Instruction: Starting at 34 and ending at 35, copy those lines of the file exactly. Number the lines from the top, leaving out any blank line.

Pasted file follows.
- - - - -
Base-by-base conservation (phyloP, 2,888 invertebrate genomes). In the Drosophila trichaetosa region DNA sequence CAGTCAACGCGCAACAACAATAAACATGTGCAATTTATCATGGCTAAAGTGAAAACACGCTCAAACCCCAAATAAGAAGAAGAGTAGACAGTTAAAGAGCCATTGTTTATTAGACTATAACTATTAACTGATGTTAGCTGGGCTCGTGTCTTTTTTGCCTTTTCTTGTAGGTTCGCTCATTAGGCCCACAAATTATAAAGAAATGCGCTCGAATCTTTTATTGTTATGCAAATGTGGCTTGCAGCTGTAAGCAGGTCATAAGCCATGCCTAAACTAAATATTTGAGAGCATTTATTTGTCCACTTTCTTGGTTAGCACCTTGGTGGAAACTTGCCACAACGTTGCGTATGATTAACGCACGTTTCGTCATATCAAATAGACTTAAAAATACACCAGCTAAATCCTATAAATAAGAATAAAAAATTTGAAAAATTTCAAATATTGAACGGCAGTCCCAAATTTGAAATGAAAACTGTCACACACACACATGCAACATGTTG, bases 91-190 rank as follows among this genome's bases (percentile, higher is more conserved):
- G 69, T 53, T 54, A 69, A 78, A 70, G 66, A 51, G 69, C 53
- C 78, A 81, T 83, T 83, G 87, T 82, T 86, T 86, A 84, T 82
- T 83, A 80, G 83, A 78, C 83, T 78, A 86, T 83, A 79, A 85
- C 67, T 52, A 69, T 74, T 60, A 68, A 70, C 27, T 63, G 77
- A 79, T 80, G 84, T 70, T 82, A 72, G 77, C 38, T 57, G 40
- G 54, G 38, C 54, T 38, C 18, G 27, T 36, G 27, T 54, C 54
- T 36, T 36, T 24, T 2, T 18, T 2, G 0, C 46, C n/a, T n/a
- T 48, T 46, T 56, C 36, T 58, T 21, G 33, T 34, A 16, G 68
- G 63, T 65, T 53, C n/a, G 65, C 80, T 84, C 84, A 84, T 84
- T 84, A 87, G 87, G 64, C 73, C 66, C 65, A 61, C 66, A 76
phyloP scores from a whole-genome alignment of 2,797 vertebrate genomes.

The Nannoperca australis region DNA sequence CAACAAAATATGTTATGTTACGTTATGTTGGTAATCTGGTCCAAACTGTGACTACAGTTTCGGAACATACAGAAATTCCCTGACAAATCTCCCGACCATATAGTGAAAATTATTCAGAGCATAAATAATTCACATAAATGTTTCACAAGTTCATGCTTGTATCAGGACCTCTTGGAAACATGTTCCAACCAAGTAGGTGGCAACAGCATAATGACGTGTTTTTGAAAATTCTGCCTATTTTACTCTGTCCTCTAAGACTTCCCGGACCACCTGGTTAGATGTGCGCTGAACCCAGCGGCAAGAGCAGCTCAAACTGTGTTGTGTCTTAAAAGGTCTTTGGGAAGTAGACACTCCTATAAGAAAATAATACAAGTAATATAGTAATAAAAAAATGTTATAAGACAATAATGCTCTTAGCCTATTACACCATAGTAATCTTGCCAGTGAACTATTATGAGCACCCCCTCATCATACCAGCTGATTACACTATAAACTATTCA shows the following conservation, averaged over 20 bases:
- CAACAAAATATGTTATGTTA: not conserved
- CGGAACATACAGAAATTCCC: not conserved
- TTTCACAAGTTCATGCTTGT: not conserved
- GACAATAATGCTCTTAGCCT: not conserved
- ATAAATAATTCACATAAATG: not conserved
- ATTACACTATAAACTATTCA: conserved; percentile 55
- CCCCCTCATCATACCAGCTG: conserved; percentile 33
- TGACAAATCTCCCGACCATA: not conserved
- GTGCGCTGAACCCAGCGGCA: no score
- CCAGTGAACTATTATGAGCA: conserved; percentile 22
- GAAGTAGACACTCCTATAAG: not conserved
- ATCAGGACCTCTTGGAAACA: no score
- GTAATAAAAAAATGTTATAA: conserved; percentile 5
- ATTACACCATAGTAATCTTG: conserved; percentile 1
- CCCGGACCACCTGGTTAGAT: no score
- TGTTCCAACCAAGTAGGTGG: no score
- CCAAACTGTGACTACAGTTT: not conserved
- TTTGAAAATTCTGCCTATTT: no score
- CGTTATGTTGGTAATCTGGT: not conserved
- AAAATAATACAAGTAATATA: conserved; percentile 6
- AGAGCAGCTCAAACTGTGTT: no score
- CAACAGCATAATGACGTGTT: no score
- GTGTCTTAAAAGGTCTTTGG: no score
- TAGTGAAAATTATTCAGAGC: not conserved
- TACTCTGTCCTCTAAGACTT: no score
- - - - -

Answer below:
- AGAGCAGCTCAAACTGTGTT: no score
- CAACAGCATAATGACGTGTT: no score